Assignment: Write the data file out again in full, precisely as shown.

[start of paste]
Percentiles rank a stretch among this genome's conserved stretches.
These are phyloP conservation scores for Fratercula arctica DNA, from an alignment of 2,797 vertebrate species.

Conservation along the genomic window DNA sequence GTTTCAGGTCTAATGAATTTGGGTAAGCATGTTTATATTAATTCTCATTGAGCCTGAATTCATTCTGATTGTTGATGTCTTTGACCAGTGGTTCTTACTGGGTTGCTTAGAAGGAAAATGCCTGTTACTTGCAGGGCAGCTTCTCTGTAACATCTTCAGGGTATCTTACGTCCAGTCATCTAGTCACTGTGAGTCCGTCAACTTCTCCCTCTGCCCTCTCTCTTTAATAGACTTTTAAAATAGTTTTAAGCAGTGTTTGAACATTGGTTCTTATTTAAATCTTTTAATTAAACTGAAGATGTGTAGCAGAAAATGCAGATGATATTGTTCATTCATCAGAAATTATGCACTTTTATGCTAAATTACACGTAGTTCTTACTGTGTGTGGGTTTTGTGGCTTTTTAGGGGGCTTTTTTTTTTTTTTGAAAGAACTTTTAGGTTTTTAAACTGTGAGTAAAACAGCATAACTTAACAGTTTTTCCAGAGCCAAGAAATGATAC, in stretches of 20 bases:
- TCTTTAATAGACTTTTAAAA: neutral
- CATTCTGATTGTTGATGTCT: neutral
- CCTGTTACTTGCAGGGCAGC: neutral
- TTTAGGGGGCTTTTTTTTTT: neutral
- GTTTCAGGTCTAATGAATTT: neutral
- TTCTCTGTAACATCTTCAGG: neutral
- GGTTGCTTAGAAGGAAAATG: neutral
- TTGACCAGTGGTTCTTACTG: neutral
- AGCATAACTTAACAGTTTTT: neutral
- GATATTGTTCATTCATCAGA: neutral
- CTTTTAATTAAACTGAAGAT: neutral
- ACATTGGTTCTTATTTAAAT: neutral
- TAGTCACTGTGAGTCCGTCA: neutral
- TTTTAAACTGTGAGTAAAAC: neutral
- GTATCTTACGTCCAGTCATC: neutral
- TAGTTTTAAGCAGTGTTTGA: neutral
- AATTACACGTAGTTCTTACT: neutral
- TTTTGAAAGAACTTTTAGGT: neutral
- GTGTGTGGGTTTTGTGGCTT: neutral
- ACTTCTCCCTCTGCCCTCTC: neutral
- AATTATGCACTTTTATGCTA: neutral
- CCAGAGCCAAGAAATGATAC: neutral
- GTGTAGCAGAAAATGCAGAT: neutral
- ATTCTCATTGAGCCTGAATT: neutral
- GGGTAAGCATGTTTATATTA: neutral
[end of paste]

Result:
Percentiles rank a stretch among this genome's conserved stretches.
These are phyloP conservation scores for Fratercula arctica DNA, from an alignment of 2,797 vertebrate species.

Conservation along the genomic window DNA sequence GTTTCAGGTCTAATGAATTTGGGTAAGCATGTTTATATTAATTCTCATTGAGCCTGAATTCATTCTGATTGTTGATGTCTTTGACCAGTGGTTCTTACTGGGTTGCTTAGAAGGAAAATGCCTGTTACTTGCAGGGCAGCTTCTCTGTAACATCTTCAGGGTATCTTACGTCCAGTCATCTAGTCACTGTGAGTCCGTCAACTTCTCCCTCTGCCCTCTCTCTTTAATAGACTTTTAAAATAGTTTTAAGCAGTGTTTGAACATTGGTTCTTATTTAAATCTTTTAATTAAACTGAAGATGTGTAGCAGAAAATGCAGATGATATTGTTCATTCATCAGAAATTATGCACTTTTATGCTAAATTACACGTAGTTCTTACTGTGTGTGGGTTTTGTGGCTTTTTAGGGGGCTTTTTTTTTTTTTTGAAAGAACTTTTAGGTTTTTAAACTGTGAGTAAAACAGCATAACTTAACAGTTTTTCCAGAGCCAAGAAATGATAC, in stretches of 20 bases:
- TCTTTAATAGACTTTTAAAA: neutral
- CATTCTGATTGTTGATGTCT: neutral
- CCTGTTACTTGCAGGGCAGC: neutral
- TTTAGGGGGCTTTTTTTTTT: neutral
- GTTTCAGGTCTAATGAATTT: neutral
- TTCTCTGTAACATCTTCAGG: neutral
- GGTTGCTTAGAAGGAAAATG: neutral
- TTGACCAGTGGTTCTTACTG: neutral
- AGCATAACTTAACAGTTTTT: neutral
- GATATTGTTCATTCATCAGA: neutral
- CTTTTAATTAAACTGAAGAT: neutral
- ACATTGGTTCTTATTTAAAT: neutral
- TAGTCACTGTGAGTCCGTCA: neutral
- TTTTAAACTGTGAGTAAAAC: neutral
- GTATCTTACGTCCAGTCATC: neutral
- TAGTTTTAAGCAGTGTTTGA: neutral
- AATTACACGTAGTTCTTACT: neutral
- TTTTGAAAGAACTTTTAGGT: neutral
- GTGTGTGGGTTTTGTGGCTT: neutral
- ACTTCTCCCTCTGCCCTCTC: neutral
- AATTATGCACTTTTATGCTA: neutral
- CCAGAGCCAAGAAATGATAC: neutral
- GTGTAGCAGAAAATGCAGAT: neutral
- ATTCTCATTGAGCCTGAATT: neutral
- GGGTAAGCATGTTTATATTA: neutral